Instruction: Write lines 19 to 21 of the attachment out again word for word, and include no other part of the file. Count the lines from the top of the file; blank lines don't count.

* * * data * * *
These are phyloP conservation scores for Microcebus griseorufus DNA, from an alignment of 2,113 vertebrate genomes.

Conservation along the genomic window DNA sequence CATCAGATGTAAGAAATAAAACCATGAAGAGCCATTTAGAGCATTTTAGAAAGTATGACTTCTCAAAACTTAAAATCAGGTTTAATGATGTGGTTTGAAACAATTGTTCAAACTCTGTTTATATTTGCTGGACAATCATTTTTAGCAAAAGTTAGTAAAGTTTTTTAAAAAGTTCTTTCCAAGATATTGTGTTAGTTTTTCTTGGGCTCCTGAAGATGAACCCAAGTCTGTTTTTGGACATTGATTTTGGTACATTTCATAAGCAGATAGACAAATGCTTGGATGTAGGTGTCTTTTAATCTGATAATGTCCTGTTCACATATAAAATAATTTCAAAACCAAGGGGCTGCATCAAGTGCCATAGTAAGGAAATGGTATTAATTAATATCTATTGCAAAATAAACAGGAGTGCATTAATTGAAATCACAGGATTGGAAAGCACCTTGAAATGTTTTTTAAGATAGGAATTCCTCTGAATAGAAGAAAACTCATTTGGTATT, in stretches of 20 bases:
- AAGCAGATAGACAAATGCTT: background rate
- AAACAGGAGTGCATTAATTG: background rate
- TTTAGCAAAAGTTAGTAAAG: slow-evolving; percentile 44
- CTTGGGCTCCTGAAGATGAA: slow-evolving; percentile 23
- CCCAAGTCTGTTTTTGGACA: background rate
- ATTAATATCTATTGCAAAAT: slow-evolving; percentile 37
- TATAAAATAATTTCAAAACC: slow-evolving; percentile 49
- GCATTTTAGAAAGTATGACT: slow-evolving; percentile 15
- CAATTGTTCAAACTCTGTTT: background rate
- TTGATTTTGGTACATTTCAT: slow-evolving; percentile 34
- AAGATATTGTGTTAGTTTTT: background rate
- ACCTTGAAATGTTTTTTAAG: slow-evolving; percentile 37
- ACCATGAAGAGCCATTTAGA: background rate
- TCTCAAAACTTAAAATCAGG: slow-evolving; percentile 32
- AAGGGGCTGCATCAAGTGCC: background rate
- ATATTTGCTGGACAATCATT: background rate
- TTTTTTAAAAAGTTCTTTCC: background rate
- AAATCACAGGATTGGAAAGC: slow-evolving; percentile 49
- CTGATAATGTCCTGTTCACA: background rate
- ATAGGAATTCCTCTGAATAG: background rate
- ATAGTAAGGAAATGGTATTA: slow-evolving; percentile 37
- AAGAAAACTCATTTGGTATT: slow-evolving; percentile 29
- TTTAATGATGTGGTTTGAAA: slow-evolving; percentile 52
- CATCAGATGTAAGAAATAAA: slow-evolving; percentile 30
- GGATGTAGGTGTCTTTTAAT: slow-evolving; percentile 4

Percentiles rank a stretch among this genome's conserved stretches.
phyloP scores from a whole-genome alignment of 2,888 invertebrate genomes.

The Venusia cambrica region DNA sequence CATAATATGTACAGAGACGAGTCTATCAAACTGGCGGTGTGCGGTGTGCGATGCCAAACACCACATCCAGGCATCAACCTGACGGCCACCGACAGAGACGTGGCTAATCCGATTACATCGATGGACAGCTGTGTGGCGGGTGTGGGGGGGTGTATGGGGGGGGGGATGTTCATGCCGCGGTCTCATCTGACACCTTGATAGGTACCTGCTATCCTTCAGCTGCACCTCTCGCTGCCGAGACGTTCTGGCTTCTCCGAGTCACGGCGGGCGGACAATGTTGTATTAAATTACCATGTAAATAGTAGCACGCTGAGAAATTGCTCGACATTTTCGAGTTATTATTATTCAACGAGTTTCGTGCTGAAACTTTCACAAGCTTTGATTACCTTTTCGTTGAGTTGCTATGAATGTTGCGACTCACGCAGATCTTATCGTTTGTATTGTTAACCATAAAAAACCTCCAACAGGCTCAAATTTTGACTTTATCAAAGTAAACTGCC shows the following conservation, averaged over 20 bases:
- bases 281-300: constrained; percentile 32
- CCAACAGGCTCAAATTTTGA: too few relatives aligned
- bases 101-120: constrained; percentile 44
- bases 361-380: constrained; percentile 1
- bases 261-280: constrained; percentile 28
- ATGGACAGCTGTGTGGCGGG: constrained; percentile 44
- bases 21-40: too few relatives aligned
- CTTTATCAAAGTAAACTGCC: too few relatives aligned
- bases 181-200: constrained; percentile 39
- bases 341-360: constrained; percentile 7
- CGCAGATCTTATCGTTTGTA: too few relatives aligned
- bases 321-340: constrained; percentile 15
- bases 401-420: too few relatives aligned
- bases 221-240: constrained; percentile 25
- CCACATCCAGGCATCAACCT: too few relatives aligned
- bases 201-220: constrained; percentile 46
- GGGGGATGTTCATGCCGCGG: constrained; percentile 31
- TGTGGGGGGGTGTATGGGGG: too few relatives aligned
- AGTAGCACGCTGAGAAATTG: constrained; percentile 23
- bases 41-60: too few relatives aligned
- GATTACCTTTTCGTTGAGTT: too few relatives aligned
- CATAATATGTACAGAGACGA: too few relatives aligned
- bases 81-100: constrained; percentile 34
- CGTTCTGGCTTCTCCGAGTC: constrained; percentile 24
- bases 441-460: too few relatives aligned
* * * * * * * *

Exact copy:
- TTTTTTAAAAAGTTCTTTCC: background rate
- AAATCACAGGATTGGAAAGC: slow-evolving; percentile 49
- CTGATAATGTCCTGTTCACA: background rate